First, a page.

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C language #ifdef, #else, #endif Pre-processor with Example

#ifdef, #else, #endif

The directives #ifdef, #else and #endif are logical pre-processor directives which are used to specify which code will be compiled through the compiler based on defined macros.

Let suppose if you have two code segments and want to compile only one code segment according to current requirement and other one want to compile later based on different requirement, in such case we use these pre-processor directives.

Let’s consider the following example

#include <stdio.h>

#define DEBUG 1

int main(){
	#ifdef DEBUG
		printf("Debug is ON\n");
		printf("Hi friends!\n");
	#else
		printf("Debug is OFF\n");
	#endif
	return 0;
}

Output

Debug is ON 
Hi friends!




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In this example macro DEBUG is defined so code written within the #ifdef and #else will be executed.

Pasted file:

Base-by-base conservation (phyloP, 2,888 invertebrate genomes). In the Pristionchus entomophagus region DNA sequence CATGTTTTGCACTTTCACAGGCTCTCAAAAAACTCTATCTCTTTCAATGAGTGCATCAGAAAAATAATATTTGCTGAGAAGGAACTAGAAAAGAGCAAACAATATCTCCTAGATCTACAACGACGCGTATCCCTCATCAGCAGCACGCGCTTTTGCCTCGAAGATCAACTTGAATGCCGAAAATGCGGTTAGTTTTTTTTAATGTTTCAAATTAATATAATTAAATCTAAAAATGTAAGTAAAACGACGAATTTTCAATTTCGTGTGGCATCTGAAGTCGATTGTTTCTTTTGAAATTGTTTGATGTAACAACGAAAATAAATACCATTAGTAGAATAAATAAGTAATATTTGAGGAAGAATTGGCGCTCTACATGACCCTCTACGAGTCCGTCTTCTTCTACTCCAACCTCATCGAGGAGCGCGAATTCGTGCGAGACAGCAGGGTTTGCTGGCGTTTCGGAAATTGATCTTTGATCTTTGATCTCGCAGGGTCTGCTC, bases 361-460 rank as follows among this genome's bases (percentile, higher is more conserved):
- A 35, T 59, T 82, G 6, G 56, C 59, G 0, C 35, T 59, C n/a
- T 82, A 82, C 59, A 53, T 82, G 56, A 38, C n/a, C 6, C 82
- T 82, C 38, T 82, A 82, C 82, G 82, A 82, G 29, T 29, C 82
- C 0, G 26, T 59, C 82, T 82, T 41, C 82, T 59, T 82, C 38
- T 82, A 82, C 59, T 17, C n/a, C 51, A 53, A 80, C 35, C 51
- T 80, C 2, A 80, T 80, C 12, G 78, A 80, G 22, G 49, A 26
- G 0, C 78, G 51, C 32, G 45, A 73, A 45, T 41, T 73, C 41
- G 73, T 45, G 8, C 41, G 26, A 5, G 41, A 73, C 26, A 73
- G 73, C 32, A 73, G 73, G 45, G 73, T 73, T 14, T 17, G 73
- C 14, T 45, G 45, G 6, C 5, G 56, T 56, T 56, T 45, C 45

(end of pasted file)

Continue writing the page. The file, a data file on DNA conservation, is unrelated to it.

If macro DEBUG was not defined, code written within the #else and #endif will be executed.

Now, remove the defined macro DEBUG

Let’s consider the following example

#include <stdio.h>

//#define DEBUG 0

int main(){
	#ifdef DEBUG
		printf("Debug is ON\n");
		printf("Hi friends!\n");
	#else
		printf("Debug is OFF\n");
	#endif
	return 0;
}

Output

Debug is OFF

These pre-processor directives are much similar to if else statement, this conditional compilation works at compile time and check macros. While if else statements check two operands (variables or/and values) and executes at run time.


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